Timbalada

Andei Road

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AllMusic Review by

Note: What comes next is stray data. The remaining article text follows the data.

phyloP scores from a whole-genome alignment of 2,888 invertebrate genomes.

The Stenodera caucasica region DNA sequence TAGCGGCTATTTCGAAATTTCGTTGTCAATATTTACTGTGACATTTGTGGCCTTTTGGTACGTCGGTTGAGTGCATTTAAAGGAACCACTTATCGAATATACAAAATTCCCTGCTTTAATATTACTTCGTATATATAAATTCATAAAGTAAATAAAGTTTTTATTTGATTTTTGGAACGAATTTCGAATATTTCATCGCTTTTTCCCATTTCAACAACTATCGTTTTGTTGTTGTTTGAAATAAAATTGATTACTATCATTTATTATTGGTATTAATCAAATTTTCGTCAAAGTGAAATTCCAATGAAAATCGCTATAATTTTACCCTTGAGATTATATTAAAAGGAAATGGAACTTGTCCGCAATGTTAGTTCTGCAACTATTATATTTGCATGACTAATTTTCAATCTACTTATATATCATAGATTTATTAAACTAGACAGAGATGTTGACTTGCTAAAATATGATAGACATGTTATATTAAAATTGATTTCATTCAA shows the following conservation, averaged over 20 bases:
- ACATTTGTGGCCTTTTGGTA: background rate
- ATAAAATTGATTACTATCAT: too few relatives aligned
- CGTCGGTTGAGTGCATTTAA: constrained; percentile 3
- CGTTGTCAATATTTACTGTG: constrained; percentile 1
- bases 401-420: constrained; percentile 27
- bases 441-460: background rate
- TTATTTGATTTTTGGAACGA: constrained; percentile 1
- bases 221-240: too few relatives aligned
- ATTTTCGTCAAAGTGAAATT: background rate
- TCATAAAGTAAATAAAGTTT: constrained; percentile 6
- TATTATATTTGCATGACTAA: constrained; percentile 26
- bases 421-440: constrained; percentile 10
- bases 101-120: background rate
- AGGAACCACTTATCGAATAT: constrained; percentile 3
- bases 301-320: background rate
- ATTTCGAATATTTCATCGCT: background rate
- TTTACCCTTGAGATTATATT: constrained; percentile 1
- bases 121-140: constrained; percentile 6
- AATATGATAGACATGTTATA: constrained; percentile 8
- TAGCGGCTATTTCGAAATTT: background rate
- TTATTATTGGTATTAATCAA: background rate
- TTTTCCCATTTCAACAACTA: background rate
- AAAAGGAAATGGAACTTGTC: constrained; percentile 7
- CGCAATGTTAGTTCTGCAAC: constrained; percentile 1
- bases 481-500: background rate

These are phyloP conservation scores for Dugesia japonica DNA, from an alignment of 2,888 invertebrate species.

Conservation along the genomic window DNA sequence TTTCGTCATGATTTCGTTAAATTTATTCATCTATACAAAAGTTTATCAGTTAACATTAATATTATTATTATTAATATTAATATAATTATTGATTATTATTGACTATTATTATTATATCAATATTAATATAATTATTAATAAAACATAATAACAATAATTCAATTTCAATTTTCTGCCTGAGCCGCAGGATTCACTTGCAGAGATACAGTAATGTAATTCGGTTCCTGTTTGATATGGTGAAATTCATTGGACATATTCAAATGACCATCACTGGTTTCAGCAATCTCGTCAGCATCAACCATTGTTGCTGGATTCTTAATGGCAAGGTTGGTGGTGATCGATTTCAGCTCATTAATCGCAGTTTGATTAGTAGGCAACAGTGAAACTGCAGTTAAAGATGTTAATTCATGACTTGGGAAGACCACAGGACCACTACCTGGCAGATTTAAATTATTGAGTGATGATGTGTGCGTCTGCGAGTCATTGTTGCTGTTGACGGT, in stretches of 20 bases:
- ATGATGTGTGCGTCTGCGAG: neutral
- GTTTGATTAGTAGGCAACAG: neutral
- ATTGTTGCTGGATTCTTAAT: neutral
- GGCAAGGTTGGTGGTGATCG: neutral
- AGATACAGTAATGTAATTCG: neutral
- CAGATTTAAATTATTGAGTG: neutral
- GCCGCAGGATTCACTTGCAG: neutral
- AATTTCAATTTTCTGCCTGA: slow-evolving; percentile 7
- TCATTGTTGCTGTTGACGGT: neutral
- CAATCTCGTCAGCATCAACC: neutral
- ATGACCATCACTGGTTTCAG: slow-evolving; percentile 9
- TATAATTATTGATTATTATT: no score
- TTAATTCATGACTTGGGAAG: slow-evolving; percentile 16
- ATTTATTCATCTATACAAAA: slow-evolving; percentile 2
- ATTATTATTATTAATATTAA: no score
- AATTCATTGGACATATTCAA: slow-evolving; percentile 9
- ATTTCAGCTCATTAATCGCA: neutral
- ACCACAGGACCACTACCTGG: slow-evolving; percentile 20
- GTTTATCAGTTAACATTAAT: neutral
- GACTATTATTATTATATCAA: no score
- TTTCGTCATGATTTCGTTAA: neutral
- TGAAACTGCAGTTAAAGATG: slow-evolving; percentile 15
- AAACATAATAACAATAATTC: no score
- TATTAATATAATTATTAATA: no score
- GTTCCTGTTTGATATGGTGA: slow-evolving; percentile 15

Timbalada's recordings have gotten more complex and fully arranged each time out -- from nothing but massed samba-school drums on their debut CD to the occasional guitar or keyboard augmenting them on Cada Cabeça É Um Mundo. On Andei Road, they've reached a close-to-equal balance -- the forceful drums are still dominant, but not overbearing, and they're supplemented by full-band arrangements, several with a prominent horn section. There's more of a focus on vocals and a wider range of lead vocalists, but creative catalyst Carlinhos Brown hasn't lost his unerring pop instincts or knack for injecting all kinds of little sound tricks through the arrangements. Once again the wide musical range of the material is a surprise. "Mimar Você" works on a samba/reggae lilt, while "Jesus É Preto" is Chico Science-style rap and metal guitar maelstroms adapted to the Timbalada sound. "Fogo des Ancestres" starts with a twanging, berimbau country-train rhythm feel before tag-team lead vocals take over on top of descending guitar and horn lines and swirling keyboards. On the slower side, accordion gives "O.S." an old-world flavor and "Margarida Perfumada" features mournful violin against horn spurts and soulful vocals by Xexéu. His smooth, soaring voice handles the male love ballads, like "Quando Voc É Eu," where acoustic guitars supplant drums as the focal point, leaving the gruff Ninha to handle the whip-up-the-crowd samba-school chants like "Pé De Prédio." "Meio de Maré" adds a taste of soukous/zouk horns and guitar and "Bambeia" is a psych-yourself-up pre-parade chant -- you can bet that Mardi Gras Indian tribes in New Orleans or Trinidad steel drum groups have songs just like it. But just when you figure Timbalada is finishing with an all-out samba-school rush, they close with "Reisado de Massarandupió," a haunting female vocal outing that drifts off on some weird keyboard sounds. It's a tough call between Cada Cabeça É Um Mundo and Andei Road as a pick. The latter wins out because the fuller arrangements are probably more accessible to most listeners, even though the former's minimal extra touches ultimately may be more interesting.

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